Mainstream media has a public relations problem.
A recent Suffolk University/USA Today survey found that the media has a lower favorable rating than the president. Adding to that negative perception is a recent Harvard-Harris poll that showed two-thirds of Americans believe that mainstream media is packed with fake news, signifying an all-time low in public trust of news organizations.
Perception is reality and the reality is that the media is bogged down in a serious credibility crisis.
However, print, broadcast and online media are still important channels for business owners and entrepreneurs, especially in light of the fact that despite these trust issues, more than three-quarters of consumers still rely on their preferred news outlets.
Given this duality, here are some insights to help marketers convey their messages via media outlets:
1. The media is biased—toward controversy.
As a former reporter, I can absolutely attest to the fact that the media has a very clear bias regarding the news they cover. However, these stories are not biased toward left-leaning liberals or right-wing conservatives. The media is merely biased toward controversy.
That’s what they want and that’s what they cover. The more controversial the better. Understanding this fact can help in structuring your message and developing an effective media pitch.
2. Timeliness is key.
The definition of the word “news” is that it’s the plural form of “new.” The media’s primary focus is to report the latest and most meaningful developments that will have the greatest impact on their respective audience.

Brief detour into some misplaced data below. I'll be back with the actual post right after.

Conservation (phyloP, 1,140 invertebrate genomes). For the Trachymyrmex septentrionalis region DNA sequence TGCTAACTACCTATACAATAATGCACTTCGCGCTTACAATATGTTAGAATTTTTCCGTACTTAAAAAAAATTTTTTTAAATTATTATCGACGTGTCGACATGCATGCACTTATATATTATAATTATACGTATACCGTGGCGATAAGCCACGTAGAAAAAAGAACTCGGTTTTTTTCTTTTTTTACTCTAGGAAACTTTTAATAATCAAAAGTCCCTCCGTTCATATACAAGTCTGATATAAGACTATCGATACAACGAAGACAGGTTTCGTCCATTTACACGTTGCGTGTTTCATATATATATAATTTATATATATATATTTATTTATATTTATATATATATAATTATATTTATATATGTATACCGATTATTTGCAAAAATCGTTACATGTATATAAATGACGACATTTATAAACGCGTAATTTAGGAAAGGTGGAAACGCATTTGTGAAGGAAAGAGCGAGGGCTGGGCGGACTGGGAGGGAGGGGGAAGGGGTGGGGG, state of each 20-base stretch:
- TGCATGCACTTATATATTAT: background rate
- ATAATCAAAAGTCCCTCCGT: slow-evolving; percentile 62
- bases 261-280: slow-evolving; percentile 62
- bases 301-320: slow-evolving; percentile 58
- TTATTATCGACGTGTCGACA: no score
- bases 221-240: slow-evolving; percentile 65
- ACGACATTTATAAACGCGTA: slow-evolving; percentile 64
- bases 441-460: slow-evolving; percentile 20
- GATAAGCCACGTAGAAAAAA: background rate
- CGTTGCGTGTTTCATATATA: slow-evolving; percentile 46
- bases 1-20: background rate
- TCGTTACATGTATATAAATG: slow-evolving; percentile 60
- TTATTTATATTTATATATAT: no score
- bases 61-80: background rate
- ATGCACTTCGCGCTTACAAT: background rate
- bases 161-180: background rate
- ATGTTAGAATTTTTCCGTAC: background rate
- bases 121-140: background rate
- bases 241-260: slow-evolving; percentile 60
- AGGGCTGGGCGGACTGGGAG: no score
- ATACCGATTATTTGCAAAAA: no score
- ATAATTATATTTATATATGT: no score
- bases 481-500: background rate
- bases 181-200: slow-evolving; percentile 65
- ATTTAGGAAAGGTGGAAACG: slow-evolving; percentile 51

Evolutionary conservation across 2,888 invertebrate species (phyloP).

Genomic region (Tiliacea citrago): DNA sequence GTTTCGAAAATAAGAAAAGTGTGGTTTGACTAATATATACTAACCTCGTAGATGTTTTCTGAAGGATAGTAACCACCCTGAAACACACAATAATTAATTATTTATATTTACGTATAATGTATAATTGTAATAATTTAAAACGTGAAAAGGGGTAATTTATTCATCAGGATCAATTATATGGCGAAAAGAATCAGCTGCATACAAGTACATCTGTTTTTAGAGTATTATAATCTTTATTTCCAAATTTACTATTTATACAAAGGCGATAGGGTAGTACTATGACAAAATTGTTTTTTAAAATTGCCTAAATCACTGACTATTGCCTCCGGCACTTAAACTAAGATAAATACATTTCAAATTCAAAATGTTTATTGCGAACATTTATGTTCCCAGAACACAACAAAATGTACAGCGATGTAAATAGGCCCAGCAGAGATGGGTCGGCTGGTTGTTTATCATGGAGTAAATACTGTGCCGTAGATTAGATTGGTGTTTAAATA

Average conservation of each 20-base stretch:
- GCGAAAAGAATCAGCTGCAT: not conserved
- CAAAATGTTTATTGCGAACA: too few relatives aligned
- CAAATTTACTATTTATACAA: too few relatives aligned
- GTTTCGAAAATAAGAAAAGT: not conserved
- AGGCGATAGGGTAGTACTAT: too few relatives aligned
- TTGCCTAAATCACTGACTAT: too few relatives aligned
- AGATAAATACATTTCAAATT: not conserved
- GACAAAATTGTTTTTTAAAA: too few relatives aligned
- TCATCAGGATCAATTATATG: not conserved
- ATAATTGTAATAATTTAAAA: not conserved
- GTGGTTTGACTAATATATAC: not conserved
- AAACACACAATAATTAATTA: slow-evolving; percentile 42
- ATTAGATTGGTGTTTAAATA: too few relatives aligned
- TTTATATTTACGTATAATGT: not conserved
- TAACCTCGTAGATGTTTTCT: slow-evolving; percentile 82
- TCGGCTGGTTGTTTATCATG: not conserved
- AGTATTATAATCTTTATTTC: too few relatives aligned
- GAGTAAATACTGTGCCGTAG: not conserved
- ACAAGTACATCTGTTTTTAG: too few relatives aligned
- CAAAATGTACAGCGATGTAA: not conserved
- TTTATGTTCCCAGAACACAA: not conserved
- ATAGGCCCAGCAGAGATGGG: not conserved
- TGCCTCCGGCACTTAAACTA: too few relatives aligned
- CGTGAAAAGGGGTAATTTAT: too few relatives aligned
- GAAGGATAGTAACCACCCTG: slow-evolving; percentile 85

Members of the media want to give viewers/readers the most up-to-date information regarding a particular issue or problem. The timelier your message, the greater the chance of coverage.
3. Members of the media are very busy.
Many media relations folks don’t realize the demands that are on people in a newsroom.
Beyond working on their current story deadline, they are also working on stories for the next few days, cultivating contacts and sources for future stories, updating social media or conducting interviews.
The best media relations personnel are sensitive to this. Try to establish a best time to engage your media contacts as well as their preferred method to receive a pitch.
4. Printed press kits are worthless.
Companies and organizations still spend thousands of dollars on glossy folders, photos, fact sheets, bios and postage for press kits they send to newsrooms or distribute at conferences. It’s been my newsroom experience that 99 percent of those materials get tossed in the garbage.
However, the executive or news maker photos sometimes do get saved—but not for positive stories. I’ve worked in local newsrooms that had archived files of executives, politicians or news makers, just in case one of them got arrested or faced some other type of shocking development when the media couldn’t get access to a photo.
Bottom line, newsrooms want to secure and use their own images, not what you send them.
5. Media skepticism and cynicism will surprise you.
It’s important to remember that media members view their primary role as scrutinizing and questioning everything they write about. Their job is to refuse to take your story at face value. Do not be surprised if they speak with you for an hour but use one sentence of the conversation that was not your primary message.
The reality is that journalists will not care about your angle of a story as much as you do. In fact, they may pull parts from your story and insert them into a completely different, unrelated piece they’re working on. Get used to it.
If you can get 70 percent of your messaging in a given media story, I call that a successful media relations effort. If you want 100 percent control over your message, I call that advertising.
Despite the challenges facing members of the media, smart organizations and marketing groups can still find opportunities to convey their messages.
A version of this article originally appeared on Entrepreneur.com. Copyright © 2017 Entrepreneur Media, Inc. All rights reserved.